More than a century has passed since Albert Einstein published his general theory of relativity. The theory has been tested many times experimentally, primarily in the relatively weak gravitational fields of the solar system [1,2]. More recently the first experimental results from the strong gravitational fields of two black holes have been measured in the form of gravitational waves, which are another prediction of general relativity. The 2017 Nobel prize in physics was awarded to Kip Thorne, Rainer Weiss, and Barry Barish for their role in the detection of gravitational waves. This year we have seen the first image of a black hole from a team of over 200 scientists, further confirming the predictions of general relativity.
General relativity is one of the pillars of modern physics and explains how mass and energy curve spacetime (a Lorentzian manifold), and how the curvature of spacetime affects matter. As presented in 1915, general relativity is a system of ten nonlinear coupled partial differential equations. This means that it is seldom possible to find analytic solutions to his equations. In fact, Einstein did not believe that an exact solution would ever be found to his theory. Over the course of the last century, numerous exact solutions have been found. The technique used in the derivation of these solutions is to assume certain symmetries and other properties of a solution. These symmetries greatly reduce the complexity of the system and allow for a metric (the solution) to be calculated.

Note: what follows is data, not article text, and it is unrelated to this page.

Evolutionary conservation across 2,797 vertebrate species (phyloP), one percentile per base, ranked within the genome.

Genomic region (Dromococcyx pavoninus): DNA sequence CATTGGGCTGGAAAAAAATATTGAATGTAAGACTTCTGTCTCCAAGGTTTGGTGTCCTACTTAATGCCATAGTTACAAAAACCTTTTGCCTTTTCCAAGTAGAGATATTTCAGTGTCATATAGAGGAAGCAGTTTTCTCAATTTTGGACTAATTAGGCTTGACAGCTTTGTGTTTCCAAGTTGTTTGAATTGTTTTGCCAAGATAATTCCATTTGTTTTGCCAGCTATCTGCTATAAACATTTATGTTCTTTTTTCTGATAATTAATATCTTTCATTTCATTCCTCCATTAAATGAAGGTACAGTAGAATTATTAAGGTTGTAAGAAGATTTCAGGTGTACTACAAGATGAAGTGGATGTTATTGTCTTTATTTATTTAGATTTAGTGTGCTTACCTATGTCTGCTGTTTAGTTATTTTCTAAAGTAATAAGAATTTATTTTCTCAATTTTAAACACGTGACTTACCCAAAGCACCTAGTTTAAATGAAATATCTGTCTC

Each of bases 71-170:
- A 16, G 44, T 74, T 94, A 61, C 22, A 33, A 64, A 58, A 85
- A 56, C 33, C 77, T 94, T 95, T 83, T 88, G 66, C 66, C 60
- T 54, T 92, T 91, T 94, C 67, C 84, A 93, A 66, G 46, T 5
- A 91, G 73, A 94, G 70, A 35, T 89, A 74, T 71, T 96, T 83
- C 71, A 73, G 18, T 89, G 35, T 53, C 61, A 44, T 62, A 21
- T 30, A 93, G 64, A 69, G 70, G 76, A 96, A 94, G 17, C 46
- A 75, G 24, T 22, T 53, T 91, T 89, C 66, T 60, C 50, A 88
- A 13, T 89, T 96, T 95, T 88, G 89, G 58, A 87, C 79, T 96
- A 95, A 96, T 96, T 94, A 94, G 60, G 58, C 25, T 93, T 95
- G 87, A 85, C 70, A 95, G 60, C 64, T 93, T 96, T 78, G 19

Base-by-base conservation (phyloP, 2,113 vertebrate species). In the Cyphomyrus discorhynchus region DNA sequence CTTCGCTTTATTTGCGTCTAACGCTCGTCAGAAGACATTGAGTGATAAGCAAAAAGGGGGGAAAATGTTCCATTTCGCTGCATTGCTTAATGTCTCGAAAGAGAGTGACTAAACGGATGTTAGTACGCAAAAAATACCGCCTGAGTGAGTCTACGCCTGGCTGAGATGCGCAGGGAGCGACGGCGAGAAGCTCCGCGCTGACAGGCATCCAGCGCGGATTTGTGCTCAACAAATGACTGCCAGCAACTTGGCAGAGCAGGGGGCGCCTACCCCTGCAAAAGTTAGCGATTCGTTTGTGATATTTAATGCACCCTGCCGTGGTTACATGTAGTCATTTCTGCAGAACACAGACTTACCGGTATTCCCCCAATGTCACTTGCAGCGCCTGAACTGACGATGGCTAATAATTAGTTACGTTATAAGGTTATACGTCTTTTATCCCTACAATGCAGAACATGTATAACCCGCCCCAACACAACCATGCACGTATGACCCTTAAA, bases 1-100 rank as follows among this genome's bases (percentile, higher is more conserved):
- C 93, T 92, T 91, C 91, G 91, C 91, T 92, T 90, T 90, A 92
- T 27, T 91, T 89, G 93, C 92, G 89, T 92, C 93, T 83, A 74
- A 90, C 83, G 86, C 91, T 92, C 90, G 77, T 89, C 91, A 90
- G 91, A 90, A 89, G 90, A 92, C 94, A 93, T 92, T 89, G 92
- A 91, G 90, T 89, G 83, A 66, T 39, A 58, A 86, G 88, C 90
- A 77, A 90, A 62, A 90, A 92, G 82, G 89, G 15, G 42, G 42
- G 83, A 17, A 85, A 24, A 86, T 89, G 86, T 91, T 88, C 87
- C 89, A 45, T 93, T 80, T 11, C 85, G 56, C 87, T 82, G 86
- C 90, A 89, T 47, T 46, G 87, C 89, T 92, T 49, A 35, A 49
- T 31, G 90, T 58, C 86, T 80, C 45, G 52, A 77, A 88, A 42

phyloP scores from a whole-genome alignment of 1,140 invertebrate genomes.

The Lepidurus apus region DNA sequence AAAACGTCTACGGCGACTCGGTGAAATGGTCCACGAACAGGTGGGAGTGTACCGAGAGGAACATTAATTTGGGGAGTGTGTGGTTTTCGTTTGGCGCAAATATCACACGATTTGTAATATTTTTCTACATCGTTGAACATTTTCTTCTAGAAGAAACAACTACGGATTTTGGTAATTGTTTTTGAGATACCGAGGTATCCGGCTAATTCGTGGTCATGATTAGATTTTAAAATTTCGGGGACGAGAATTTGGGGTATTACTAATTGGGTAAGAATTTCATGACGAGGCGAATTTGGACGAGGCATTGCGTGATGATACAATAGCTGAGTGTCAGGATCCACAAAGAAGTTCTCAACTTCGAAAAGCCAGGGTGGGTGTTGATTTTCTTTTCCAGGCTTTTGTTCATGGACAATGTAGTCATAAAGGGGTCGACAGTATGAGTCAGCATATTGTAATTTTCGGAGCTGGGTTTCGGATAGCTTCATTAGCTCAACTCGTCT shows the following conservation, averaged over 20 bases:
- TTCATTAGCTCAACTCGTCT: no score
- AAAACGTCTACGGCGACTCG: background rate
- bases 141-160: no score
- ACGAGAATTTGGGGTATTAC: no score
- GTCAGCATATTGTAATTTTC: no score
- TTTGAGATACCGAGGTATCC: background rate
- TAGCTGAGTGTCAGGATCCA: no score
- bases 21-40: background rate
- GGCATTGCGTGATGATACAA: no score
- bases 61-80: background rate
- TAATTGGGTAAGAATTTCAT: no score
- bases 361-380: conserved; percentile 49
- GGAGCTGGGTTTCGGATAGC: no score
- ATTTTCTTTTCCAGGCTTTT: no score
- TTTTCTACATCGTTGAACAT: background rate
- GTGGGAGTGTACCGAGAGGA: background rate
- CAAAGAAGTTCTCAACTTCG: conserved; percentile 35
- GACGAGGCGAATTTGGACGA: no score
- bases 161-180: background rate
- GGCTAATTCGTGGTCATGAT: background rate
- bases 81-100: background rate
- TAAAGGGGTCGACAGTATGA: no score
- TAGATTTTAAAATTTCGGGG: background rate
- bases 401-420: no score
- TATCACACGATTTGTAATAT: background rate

In this manuscript we examine a set of symmetries of a spacetime known as affine collineations, which are transformations of the spacetime that preserve the connection. We show how these symmetries give rise to conserved quantities in the geodesic equation. In the case that the metric possesses certain symmetries such that the metric is ”homogeneous”, we explicitly calculate these symmetries and quantities. By homogeneous, we mean that every point of space has the same geometrical properties as every other point. (Two examples of homogeneous manifolds would be the infinite plane R 2 or the surface of a smooth sphere S 2 ). We finish with a discussion on potential applications of affine collineations in astrophysics and numerical relativity.
Maughan, David, "Physics 4900" (2019). Physics Capstone Project. Paper 72.